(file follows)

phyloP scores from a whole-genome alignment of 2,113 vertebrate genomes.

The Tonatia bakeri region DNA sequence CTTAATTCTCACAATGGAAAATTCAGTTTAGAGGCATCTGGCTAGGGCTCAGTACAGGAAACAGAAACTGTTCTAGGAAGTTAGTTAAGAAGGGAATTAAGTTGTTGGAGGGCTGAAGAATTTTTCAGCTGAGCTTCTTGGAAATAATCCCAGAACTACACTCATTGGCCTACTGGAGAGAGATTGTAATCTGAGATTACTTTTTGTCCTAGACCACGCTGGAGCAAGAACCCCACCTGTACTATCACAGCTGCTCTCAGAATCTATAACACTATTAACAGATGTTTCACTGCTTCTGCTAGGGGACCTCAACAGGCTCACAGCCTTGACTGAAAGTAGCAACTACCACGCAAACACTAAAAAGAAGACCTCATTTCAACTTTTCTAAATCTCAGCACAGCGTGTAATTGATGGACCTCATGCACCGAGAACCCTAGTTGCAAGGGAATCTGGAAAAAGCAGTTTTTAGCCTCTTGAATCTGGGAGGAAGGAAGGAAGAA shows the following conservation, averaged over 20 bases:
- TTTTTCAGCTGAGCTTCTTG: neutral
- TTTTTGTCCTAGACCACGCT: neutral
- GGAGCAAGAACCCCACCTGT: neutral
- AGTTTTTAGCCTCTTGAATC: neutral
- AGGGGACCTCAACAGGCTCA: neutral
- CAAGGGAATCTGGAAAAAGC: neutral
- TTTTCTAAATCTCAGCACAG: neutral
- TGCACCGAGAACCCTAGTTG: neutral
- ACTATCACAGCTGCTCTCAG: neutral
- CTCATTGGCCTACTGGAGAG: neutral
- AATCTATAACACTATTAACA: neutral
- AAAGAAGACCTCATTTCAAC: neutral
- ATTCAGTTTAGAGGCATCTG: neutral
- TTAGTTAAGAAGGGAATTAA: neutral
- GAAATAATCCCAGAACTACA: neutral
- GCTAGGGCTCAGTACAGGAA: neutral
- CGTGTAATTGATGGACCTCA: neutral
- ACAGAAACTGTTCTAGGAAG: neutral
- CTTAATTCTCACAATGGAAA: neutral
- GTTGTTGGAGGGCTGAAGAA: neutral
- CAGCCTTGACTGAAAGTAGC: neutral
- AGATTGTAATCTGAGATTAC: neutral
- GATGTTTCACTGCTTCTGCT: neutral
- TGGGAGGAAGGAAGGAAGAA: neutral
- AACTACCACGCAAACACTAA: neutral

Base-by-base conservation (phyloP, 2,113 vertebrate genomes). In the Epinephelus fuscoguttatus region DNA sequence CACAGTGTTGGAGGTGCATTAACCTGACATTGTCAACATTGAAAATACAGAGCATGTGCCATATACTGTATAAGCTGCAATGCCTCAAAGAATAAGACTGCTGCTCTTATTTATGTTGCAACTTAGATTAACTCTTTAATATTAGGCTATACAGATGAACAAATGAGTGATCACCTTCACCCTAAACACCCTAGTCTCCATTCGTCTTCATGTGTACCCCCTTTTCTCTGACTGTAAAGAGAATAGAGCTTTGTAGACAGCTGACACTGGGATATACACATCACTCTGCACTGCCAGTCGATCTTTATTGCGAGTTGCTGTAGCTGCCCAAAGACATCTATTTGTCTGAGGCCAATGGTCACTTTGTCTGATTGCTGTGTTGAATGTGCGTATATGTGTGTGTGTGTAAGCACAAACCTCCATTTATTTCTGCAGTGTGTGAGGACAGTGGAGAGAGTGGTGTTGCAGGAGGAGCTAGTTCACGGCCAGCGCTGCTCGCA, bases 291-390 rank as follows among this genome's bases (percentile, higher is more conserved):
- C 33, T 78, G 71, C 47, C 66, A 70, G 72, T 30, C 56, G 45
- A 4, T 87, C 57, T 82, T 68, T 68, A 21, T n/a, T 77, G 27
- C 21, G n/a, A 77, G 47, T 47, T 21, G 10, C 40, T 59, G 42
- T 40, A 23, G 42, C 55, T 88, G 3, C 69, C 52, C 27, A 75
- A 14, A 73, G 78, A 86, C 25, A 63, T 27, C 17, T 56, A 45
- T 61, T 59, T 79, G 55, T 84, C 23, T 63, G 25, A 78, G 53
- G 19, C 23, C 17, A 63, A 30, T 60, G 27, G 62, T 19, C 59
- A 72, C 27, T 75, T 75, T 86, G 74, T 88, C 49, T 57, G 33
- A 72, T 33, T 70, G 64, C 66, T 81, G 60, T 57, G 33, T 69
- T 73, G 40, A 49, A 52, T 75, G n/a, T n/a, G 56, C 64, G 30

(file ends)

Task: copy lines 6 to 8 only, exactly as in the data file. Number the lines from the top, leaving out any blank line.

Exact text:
- AGTTTTTAGCCTCTTGAATC: neutral
- AGGGGACCTCAACAGGCTCA: neutral
- CAAGGGAATCTGGAAAAAGC: neutral